We used 3 µg of total RNA for complementary deoxyribonucleic acid (cDNA) synthesis. First-strand cDNA was synthesized by means of Ready-To-Go You-Prime First-Strand Beads (Amersham Pharmacia Biotech) with the adapter-oligo dT primer (5′-CTGATCTAGAGGTACCGGATCC-oligo dT-3′). Reverse transcription–polymerase chain reaction (RT-PCR) was performed with degenerate primers (dnd-Fw1 and dnd-Rv1), which were designed using highly conserved regions of dnd homologs from various fish species, and the ß-actin was used as an internal control for tissue-specific gene expression. PCR was performed using 1 μL of cDNA products, 0.8 μL of deoxyribonucleotide triphosphate (dNTP) Mixture (2.5 mM each), 1 μL of each primer (10 μM), 1 μL of 10x ExTaq buffer (Takara Biomedicals), and 0.25U of ExTaq enzyme (Takara Biomedicals), in a total volume of 10 μL. Amplification was performed with an initial denaturation step of 5 min at 94 °C, followed by 35 cycles as follows: (i) denaturation for 30 s at 94 °C, (ii) annealing for 30 s at 63.9 °C, and (iii) extension for 1 min at 72 °C. The final extension was performed for 3 min at 72 °C. PCR products were electrophoresed on a 0.7% agarose gel, and the DNA fragment that showed the predicted molecular weight was isolated using a Gelpure DNA Purification Kit (GeneMate). Amplified cDNA fragments were cloned into the pGEM T-Easy Vector (Promega, Madison, WI, USA) and sequenced as described before50. Table 1 shows all the primers used.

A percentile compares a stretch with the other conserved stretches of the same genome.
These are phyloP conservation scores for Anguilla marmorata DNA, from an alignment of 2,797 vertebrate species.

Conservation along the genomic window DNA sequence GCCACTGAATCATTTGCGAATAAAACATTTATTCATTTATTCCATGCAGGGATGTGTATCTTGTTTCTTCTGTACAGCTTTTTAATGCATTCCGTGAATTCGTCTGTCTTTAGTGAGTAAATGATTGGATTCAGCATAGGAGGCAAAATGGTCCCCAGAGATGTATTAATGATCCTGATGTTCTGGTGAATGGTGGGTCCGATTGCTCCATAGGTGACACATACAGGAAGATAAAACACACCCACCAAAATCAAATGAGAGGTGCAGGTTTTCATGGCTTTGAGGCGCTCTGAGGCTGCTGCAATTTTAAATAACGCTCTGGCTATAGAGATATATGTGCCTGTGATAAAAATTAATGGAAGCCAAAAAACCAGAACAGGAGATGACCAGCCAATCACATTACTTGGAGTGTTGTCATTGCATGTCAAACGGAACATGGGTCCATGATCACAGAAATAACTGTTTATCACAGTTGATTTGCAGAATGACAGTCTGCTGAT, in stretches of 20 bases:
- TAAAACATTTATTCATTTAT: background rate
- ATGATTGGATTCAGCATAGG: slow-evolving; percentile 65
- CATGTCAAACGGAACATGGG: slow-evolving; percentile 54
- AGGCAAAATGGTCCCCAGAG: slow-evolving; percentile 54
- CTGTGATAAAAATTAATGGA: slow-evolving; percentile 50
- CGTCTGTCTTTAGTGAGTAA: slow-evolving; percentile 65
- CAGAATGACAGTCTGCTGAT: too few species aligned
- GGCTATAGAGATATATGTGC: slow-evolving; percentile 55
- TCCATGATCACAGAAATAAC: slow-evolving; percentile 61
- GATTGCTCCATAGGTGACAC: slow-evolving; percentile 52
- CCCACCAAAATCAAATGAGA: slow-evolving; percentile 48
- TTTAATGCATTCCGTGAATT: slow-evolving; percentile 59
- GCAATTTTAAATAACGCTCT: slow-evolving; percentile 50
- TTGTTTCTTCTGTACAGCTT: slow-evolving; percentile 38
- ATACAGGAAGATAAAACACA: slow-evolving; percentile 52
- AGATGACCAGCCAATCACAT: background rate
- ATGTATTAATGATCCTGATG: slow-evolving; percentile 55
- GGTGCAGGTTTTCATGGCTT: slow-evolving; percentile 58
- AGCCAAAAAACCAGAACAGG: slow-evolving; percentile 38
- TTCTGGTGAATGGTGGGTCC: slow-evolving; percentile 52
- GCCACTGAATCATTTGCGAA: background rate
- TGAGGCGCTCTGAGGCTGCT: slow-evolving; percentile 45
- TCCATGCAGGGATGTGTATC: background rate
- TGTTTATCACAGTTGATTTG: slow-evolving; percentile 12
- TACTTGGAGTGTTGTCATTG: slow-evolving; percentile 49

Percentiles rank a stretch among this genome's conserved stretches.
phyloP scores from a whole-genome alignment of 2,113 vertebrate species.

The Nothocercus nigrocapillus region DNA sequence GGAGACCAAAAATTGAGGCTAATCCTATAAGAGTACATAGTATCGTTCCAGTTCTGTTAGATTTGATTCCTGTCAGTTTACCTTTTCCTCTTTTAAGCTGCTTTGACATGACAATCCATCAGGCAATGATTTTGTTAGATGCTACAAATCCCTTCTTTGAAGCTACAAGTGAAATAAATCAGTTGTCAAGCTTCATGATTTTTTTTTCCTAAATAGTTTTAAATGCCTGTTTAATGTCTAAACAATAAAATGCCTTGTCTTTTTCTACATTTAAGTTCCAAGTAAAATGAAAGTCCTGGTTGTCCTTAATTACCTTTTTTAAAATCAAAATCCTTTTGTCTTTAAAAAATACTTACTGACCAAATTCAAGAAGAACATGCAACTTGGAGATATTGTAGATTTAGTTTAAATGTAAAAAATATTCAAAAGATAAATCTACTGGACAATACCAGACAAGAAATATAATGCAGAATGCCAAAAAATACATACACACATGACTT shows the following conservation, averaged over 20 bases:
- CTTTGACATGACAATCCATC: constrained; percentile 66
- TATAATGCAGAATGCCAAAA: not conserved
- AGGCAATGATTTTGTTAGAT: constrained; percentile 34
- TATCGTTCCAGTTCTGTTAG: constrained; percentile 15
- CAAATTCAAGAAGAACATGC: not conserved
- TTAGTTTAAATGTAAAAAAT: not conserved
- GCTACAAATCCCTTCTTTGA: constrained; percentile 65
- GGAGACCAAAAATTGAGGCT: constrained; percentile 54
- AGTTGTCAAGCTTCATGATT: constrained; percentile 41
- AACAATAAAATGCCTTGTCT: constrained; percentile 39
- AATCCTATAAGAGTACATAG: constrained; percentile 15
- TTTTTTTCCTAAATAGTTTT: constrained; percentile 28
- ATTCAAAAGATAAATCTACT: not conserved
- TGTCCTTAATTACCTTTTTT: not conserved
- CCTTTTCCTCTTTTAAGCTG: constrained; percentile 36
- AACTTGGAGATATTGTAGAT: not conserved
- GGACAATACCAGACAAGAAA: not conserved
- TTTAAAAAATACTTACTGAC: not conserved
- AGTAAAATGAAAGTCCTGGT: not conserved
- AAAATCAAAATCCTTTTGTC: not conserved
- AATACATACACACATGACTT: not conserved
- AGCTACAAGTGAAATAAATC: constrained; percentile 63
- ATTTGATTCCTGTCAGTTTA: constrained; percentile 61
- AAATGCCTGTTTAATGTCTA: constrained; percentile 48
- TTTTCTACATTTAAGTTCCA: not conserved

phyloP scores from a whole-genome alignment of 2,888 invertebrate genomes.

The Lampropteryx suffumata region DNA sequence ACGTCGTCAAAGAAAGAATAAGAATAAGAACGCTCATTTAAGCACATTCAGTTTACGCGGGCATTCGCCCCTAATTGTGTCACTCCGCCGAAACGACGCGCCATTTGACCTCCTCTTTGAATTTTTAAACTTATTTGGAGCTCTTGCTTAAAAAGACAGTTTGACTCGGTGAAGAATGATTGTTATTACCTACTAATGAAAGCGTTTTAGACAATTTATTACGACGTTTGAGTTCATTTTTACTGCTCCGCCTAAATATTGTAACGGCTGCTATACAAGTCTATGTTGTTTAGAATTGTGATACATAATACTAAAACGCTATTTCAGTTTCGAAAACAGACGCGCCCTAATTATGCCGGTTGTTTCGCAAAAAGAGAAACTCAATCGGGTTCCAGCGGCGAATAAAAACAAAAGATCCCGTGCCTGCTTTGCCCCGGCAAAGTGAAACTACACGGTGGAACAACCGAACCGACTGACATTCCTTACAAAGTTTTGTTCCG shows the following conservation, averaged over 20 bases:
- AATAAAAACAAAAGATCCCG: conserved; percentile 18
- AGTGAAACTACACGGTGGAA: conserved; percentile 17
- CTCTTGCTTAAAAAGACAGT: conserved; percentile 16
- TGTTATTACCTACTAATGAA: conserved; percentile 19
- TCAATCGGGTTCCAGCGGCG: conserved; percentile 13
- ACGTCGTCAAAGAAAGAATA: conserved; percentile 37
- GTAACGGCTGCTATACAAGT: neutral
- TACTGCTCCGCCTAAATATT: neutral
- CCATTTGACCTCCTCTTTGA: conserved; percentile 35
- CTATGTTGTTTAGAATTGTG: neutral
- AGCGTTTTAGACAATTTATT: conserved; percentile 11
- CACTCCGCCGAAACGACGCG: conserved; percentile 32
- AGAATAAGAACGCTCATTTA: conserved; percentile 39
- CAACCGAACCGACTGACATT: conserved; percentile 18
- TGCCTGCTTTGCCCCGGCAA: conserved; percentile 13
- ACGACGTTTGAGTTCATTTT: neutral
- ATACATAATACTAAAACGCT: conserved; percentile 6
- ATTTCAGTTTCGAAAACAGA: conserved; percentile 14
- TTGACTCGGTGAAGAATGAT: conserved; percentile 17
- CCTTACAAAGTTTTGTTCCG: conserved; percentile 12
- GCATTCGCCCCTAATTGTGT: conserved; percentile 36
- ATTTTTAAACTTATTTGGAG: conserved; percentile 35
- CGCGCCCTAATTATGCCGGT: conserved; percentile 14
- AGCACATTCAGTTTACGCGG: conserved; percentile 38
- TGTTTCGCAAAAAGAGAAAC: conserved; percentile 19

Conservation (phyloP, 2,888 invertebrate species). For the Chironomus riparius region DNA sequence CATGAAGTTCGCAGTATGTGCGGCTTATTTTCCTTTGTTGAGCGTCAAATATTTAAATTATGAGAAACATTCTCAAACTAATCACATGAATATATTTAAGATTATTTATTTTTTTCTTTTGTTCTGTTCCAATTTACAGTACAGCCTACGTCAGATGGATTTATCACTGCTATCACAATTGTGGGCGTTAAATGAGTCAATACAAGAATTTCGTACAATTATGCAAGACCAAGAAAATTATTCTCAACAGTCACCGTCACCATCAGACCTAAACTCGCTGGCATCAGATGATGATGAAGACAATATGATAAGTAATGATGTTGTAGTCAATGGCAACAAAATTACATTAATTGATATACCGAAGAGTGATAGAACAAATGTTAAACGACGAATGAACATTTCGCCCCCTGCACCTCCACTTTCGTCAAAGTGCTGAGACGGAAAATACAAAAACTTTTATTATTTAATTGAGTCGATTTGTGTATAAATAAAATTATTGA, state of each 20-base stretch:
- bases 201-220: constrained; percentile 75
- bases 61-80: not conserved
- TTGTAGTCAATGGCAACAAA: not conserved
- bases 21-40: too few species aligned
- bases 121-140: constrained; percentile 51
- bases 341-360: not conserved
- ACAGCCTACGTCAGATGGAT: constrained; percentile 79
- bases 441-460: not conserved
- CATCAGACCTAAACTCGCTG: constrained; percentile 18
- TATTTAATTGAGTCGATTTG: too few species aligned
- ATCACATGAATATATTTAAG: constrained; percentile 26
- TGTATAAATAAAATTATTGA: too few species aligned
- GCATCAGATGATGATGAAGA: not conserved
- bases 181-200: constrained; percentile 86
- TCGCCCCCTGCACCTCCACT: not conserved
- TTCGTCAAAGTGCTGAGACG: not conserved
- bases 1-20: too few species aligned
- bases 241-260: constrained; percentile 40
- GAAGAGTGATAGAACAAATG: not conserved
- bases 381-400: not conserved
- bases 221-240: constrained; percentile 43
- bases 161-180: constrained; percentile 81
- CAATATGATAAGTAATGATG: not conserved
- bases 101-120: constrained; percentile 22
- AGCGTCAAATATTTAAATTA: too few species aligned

RACE

To isolate a full-length cDNA, using gene-specific primers for 5′ rapid amplification of cDNA ends (RACE; tdnd-5′RACE-1 and tdnd-5′RACE-2) and 3′RACE (tdnd-3′RACE-1 and tdnd-3′RACE-2), we performed 5′RACE and 3′RACE using a GeneRacer Kit (Life Technologies Corporation, Carlsbad, CA, USA) according to the manufacturer’s instructions. Then, we cloned amplified RACE products into the pGEM T-Easy Vector (Promega) and sequenced. We used touchdown and nested PCR to reduce background amplification and increase the specificity and sensibility of RACE products.

Phylogenetic analysis